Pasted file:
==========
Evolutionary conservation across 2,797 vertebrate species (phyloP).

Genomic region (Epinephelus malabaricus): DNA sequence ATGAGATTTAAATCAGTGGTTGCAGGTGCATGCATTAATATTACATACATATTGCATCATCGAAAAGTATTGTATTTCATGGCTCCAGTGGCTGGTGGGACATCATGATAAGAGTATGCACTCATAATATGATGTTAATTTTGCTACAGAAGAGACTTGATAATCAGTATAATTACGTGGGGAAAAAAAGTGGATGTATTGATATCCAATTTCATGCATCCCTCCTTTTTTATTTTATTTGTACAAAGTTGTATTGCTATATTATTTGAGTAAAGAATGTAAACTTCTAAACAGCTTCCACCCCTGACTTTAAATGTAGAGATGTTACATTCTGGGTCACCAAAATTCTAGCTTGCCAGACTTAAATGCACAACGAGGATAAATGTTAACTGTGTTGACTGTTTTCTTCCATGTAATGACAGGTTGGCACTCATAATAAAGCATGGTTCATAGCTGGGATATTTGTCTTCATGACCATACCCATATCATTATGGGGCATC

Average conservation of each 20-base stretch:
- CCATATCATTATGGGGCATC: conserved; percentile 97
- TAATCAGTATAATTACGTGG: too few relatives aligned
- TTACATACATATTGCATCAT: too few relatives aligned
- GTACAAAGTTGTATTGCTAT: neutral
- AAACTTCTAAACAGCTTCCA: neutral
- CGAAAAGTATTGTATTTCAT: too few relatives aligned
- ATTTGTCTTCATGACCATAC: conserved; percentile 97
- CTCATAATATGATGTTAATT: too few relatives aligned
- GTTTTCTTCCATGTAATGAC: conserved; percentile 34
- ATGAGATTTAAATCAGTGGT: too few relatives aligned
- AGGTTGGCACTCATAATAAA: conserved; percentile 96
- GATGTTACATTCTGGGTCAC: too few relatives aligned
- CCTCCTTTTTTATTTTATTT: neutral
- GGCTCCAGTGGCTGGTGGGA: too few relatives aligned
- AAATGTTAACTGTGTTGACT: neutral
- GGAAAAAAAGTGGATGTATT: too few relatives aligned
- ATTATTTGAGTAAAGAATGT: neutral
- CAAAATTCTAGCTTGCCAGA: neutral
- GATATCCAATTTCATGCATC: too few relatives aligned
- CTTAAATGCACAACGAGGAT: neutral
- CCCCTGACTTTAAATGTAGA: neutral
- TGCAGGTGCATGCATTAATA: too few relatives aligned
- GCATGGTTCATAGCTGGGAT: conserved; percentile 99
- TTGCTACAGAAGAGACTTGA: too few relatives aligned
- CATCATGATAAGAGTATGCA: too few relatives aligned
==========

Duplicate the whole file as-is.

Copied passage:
Evolutionary conservation across 2,797 vertebrate species (phyloP).

Genomic region (Epinephelus malabaricus): DNA sequence ATGAGATTTAAATCAGTGGTTGCAGGTGCATGCATTAATATTACATACATATTGCATCATCGAAAAGTATTGTATTTCATGGCTCCAGTGGCTGGTGGGACATCATGATAAGAGTATGCACTCATAATATGATGTTAATTTTGCTACAGAAGAGACTTGATAATCAGTATAATTACGTGGGGAAAAAAAGTGGATGTATTGATATCCAATTTCATGCATCCCTCCTTTTTTATTTTATTTGTACAAAGTTGTATTGCTATATTATTTGAGTAAAGAATGTAAACTTCTAAACAGCTTCCACCCCTGACTTTAAATGTAGAGATGTTACATTCTGGGTCACCAAAATTCTAGCTTGCCAGACTTAAATGCACAACGAGGATAAATGTTAACTGTGTTGACTGTTTTCTTCCATGTAATGACAGGTTGGCACTCATAATAAAGCATGGTTCATAGCTGGGATATTTGTCTTCATGACCATACCCATATCATTATGGGGCATC

Average conservation of each 20-base stretch:
- CCATATCATTATGGGGCATC: conserved; percentile 97
- TAATCAGTATAATTACGTGG: too few relatives aligned
- TTACATACATATTGCATCAT: too few relatives aligned
- GTACAAAGTTGTATTGCTAT: neutral
- AAACTTCTAAACAGCTTCCA: neutral
- CGAAAAGTATTGTATTTCAT: too few relatives aligned
- ATTTGTCTTCATGACCATAC: conserved; percentile 97
- CTCATAATATGATGTTAATT: too few relatives aligned
- GTTTTCTTCCATGTAATGAC: conserved; percentile 34
- ATGAGATTTAAATCAGTGGT: too few relatives aligned
- AGGTTGGCACTCATAATAAA: conserved; percentile 96
- GATGTTACATTCTGGGTCAC: too few relatives aligned
- CCTCCTTTTTTATTTTATTT: neutral
- GGCTCCAGTGGCTGGTGGGA: too few relatives aligned
- AAATGTTAACTGTGTTGACT: neutral
- GGAAAAAAAGTGGATGTATT: too few relatives aligned
- ATTATTTGAGTAAAGAATGT: neutral
- CAAAATTCTAGCTTGCCAGA: neutral
- GATATCCAATTTCATGCATC: too few relatives aligned
- CTTAAATGCACAACGAGGAT: neutral
- CCCCTGACTTTAAATGTAGA: neutral
- TGCAGGTGCATGCATTAATA: too few relatives aligned
- GCATGGTTCATAGCTGGGAT: conserved; percentile 99
- TTGCTACAGAAGAGACTTGA: too few relatives aligned
- CATCATGATAAGAGTATGCA: too few relatives aligned